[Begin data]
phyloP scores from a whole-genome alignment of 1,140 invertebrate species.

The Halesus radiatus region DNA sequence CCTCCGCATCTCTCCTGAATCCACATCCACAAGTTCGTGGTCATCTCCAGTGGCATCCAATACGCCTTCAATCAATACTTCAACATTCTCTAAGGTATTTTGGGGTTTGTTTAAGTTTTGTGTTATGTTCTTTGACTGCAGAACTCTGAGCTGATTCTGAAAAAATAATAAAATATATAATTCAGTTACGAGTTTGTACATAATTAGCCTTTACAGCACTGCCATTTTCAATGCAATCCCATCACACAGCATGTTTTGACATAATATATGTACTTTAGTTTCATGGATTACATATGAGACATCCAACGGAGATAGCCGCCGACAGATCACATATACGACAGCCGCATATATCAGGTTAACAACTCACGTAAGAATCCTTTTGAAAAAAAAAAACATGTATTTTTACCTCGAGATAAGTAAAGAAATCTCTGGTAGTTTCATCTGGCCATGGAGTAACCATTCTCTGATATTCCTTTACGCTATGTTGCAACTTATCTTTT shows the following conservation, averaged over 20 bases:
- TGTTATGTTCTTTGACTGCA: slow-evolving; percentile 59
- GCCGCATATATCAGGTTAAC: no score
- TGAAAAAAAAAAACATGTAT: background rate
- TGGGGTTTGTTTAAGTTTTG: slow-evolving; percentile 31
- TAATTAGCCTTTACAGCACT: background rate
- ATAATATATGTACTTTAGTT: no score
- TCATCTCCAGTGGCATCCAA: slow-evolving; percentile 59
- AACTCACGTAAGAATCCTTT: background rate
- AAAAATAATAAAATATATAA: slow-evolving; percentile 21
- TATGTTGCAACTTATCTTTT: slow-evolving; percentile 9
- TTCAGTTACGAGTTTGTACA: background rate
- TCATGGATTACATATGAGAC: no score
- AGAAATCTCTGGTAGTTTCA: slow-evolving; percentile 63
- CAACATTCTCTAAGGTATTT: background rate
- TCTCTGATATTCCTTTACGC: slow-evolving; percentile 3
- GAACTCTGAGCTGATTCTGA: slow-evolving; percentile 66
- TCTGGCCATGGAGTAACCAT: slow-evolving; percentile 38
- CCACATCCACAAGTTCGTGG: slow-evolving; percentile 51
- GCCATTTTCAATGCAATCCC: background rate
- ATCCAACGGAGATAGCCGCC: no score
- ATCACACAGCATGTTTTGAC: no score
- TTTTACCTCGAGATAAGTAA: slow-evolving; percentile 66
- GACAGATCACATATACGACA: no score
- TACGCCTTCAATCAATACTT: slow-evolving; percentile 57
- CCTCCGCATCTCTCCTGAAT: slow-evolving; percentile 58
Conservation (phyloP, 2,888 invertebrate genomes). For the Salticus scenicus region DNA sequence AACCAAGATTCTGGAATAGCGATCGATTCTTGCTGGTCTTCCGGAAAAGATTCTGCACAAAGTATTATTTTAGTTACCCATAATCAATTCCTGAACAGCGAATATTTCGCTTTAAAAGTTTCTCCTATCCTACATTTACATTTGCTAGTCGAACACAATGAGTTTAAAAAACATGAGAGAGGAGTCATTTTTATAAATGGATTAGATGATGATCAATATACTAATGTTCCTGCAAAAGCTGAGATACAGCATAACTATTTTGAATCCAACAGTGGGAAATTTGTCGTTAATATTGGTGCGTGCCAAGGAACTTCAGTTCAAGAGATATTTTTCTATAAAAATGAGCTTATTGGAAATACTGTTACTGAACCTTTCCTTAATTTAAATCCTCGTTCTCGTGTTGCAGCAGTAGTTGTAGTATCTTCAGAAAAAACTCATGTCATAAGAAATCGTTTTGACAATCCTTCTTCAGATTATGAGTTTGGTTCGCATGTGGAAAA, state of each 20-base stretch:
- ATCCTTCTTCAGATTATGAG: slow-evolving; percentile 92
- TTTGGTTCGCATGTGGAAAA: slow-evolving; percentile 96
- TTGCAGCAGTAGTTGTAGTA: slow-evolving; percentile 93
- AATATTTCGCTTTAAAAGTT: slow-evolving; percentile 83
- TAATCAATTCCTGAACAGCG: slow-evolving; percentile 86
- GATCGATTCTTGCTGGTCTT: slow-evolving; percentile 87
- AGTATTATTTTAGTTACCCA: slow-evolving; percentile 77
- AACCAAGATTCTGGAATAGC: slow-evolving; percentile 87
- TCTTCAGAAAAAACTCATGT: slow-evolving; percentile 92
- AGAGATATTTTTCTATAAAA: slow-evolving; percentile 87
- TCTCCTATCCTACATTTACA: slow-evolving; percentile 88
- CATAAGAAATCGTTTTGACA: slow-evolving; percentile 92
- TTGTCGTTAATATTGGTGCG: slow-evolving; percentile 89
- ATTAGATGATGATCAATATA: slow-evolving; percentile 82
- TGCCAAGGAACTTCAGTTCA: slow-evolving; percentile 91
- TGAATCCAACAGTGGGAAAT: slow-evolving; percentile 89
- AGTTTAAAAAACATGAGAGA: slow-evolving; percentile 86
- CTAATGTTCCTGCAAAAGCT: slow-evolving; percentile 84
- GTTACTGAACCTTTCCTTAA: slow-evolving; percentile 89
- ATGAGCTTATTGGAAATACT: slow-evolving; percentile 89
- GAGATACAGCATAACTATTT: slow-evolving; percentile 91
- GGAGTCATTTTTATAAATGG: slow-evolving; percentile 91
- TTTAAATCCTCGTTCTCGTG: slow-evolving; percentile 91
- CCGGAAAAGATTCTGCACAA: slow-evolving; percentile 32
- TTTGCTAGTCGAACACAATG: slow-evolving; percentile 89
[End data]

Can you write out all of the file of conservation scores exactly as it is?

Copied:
phyloP scores from a whole-genome alignment of 1,140 invertebrate species.

The Halesus radiatus region DNA sequence CCTCCGCATCTCTCCTGAATCCACATCCACAAGTTCGTGGTCATCTCCAGTGGCATCCAATACGCCTTCAATCAATACTTCAACATTCTCTAAGGTATTTTGGGGTTTGTTTAAGTTTTGTGTTATGTTCTTTGACTGCAGAACTCTGAGCTGATTCTGAAAAAATAATAAAATATATAATTCAGTTACGAGTTTGTACATAATTAGCCTTTACAGCACTGCCATTTTCAATGCAATCCCATCACACAGCATGTTTTGACATAATATATGTACTTTAGTTTCATGGATTACATATGAGACATCCAACGGAGATAGCCGCCGACAGATCACATATACGACAGCCGCATATATCAGGTTAACAACTCACGTAAGAATCCTTTTGAAAAAAAAAAACATGTATTTTTACCTCGAGATAAGTAAAGAAATCTCTGGTAGTTTCATCTGGCCATGGAGTAACCATTCTCTGATATTCCTTTACGCTATGTTGCAACTTATCTTTT shows the following conservation, averaged over 20 bases:
- TGTTATGTTCTTTGACTGCA: slow-evolving; percentile 59
- GCCGCATATATCAGGTTAAC: no score
- TGAAAAAAAAAAACATGTAT: background rate
- TGGGGTTTGTTTAAGTTTTG: slow-evolving; percentile 31
- TAATTAGCCTTTACAGCACT: background rate
- ATAATATATGTACTTTAGTT: no score
- TCATCTCCAGTGGCATCCAA: slow-evolving; percentile 59
- AACTCACGTAAGAATCCTTT: background rate
- AAAAATAATAAAATATATAA: slow-evolving; percentile 21
- TATGTTGCAACTTATCTTTT: slow-evolving; percentile 9
- TTCAGTTACGAGTTTGTACA: background rate
- TCATGGATTACATATGAGAC: no score
- AGAAATCTCTGGTAGTTTCA: slow-evolving; percentile 63
- CAACATTCTCTAAGGTATTT: background rate
- TCTCTGATATTCCTTTACGC: slow-evolving; percentile 3
- GAACTCTGAGCTGATTCTGA: slow-evolving; percentile 66
- TCTGGCCATGGAGTAACCAT: slow-evolving; percentile 38
- CCACATCCACAAGTTCGTGG: slow-evolving; percentile 51
- GCCATTTTCAATGCAATCCC: background rate
- ATCCAACGGAGATAGCCGCC: no score
- ATCACACAGCATGTTTTGAC: no score
- TTTTACCTCGAGATAAGTAA: slow-evolving; percentile 66
- GACAGATCACATATACGACA: no score
- TACGCCTTCAATCAATACTT: slow-evolving; percentile 57
- CCTCCGCATCTCTCCTGAAT: slow-evolving; percentile 58
Conservation (phyloP, 2,888 invertebrate genomes). For the Salticus scenicus region DNA sequence AACCAAGATTCTGGAATAGCGATCGATTCTTGCTGGTCTTCCGGAAAAGATTCTGCACAAAGTATTATTTTAGTTACCCATAATCAATTCCTGAACAGCGAATATTTCGCTTTAAAAGTTTCTCCTATCCTACATTTACATTTGCTAGTCGAACACAATGAGTTTAAAAAACATGAGAGAGGAGTCATTTTTATAAATGGATTAGATGATGATCAATATACTAATGTTCCTGCAAAAGCTGAGATACAGCATAACTATTTTGAATCCAACAGTGGGAAATTTGTCGTTAATATTGGTGCGTGCCAAGGAACTTCAGTTCAAGAGATATTTTTCTATAAAAATGAGCTTATTGGAAATACTGTTACTGAACCTTTCCTTAATTTAAATCCTCGTTCTCGTGTTGCAGCAGTAGTTGTAGTATCTTCAGAAAAAACTCATGTCATAAGAAATCGTTTTGACAATCCTTCTTCAGATTATGAGTTTGGTTCGCATGTGGAAAA, state of each 20-base stretch:
- ATCCTTCTTCAGATTATGAG: slow-evolving; percentile 92
- TTTGGTTCGCATGTGGAAAA: slow-evolving; percentile 96
- TTGCAGCAGTAGTTGTAGTA: slow-evolving; percentile 93
- AATATTTCGCTTTAAAAGTT: slow-evolving; percentile 83
- TAATCAATTCCTGAACAGCG: slow-evolving; percentile 86
- GATCGATTCTTGCTGGTCTT: slow-evolving; percentile 87
- AGTATTATTTTAGTTACCCA: slow-evolving; percentile 77
- AACCAAGATTCTGGAATAGC: slow-evolving; percentile 87
- TCTTCAGAAAAAACTCATGT: slow-evolving; percentile 92
- AGAGATATTTTTCTATAAAA: slow-evolving; percentile 87
- TCTCCTATCCTACATTTACA: slow-evolving; percentile 88
- CATAAGAAATCGTTTTGACA: slow-evolving; percentile 92
- TTGTCGTTAATATTGGTGCG: slow-evolving; percentile 89
- ATTAGATGATGATCAATATA: slow-evolving; percentile 82
- TGCCAAGGAACTTCAGTTCA: slow-evolving; percentile 91
- TGAATCCAACAGTGGGAAAT: slow-evolving; percentile 89
- AGTTTAAAAAACATGAGAGA: slow-evolving; percentile 86
- CTAATGTTCCTGCAAAAGCT: slow-evolving; percentile 84
- GTTACTGAACCTTTCCTTAA: slow-evolving; percentile 89
- ATGAGCTTATTGGAAATACT: slow-evolving; percentile 89
- GAGATACAGCATAACTATTT: slow-evolving; percentile 91
- GGAGTCATTTTTATAAATGG: slow-evolving; percentile 91
- TTTAAATCCTCGTTCTCGTG: slow-evolving; percentile 91
- CCGGAAAAGATTCTGCACAA: slow-evolving; percentile 32
- TTTGCTAGTCGAACACAATG: slow-evolving; percentile 89